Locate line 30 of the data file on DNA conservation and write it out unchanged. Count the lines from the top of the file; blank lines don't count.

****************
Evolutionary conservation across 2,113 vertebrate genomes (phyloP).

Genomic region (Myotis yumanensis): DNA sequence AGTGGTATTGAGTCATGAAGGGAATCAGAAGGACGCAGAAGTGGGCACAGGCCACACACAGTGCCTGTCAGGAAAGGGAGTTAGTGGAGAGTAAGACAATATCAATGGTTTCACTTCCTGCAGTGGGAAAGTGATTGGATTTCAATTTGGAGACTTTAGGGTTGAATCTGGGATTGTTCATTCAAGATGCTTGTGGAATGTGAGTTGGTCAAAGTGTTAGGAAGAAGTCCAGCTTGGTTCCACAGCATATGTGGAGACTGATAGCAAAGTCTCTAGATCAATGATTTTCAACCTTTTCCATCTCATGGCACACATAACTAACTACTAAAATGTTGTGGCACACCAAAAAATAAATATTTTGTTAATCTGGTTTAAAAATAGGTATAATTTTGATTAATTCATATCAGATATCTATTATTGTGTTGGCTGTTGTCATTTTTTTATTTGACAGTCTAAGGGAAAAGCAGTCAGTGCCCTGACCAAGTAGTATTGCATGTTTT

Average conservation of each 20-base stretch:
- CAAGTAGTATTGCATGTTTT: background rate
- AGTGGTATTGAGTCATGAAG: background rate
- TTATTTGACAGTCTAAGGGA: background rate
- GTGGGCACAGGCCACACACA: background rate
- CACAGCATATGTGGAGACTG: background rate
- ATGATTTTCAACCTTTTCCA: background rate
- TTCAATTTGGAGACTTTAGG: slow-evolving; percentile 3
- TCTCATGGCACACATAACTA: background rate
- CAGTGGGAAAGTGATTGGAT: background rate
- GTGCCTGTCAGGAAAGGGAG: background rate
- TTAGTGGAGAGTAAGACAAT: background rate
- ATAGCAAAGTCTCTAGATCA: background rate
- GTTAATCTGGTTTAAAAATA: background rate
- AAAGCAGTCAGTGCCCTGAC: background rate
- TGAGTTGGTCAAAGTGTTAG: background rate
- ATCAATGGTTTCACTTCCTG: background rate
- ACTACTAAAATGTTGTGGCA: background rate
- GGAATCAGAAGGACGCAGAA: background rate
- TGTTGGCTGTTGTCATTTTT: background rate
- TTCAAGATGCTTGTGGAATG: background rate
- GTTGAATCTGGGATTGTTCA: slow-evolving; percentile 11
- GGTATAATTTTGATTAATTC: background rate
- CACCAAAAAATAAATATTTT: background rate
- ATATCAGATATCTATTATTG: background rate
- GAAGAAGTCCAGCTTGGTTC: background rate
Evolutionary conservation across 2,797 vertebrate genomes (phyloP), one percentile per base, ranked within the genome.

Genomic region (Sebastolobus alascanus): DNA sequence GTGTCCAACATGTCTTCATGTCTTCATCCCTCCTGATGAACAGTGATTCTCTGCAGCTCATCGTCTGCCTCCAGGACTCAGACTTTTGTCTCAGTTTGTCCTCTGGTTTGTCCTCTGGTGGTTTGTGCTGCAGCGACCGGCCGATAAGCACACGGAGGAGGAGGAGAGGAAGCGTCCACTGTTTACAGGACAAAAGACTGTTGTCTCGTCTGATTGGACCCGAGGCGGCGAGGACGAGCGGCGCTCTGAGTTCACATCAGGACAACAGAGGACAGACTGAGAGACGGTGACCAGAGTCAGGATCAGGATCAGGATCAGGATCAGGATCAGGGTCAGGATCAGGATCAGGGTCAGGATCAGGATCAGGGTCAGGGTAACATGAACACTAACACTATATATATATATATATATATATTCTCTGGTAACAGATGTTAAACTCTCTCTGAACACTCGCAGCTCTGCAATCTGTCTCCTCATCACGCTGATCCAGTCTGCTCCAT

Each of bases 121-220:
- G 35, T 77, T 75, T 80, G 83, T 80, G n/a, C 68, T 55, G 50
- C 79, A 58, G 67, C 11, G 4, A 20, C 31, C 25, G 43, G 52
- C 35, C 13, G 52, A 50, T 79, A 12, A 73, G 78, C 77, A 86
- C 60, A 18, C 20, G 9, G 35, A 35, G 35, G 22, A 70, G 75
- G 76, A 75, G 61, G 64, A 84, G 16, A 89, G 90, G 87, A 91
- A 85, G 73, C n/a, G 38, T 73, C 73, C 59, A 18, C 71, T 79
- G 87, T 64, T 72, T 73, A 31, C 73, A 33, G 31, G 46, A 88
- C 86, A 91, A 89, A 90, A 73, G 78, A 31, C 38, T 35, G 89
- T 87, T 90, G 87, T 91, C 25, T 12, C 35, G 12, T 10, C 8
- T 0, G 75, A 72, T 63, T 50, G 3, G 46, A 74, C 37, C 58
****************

Genomic region (Sebastolobus alascanus): DNA sequence GTGTCCAACATGTCTTCATGTCTTCATCCCTCCTGATGAACAGTGATTCTCTGCAGCTCATCGTCTGCCTCCAGGACTCAGACTTTTGTCTCAGTTTGTCCTCTGGTTTGTCCTCTGGTGGTTTGTGCTGCAGCGACCGGCCGATAAGCACACGGAGGAGGAGGAGAGGAAGCGTCCACTGTTTACAGGACAAAAGACTGTTGTCTCGTCTGATTGGACCCGAGGCGGCGAGGACGAGCGGCGCTCTGAGTTCACATCAGGACAACAGAGGACAGACTGAGAGACGGTGACCAGAGTCAGGATCAGGATCAGGATCAGGATCAGGATCAGGGTCAGGATCAGGATCAGGGTCAGGATCAGGATCAGGGTCAGGGTAACATGAACACTAACACTATATATATATATATATATATATTCTCTGGTAACAGATGTTAAACTCTCTCTGAACACTCGCAGCTCTGCAATCTGTCTCCTCATCACGCTGATCCAGTCTGCTCCAT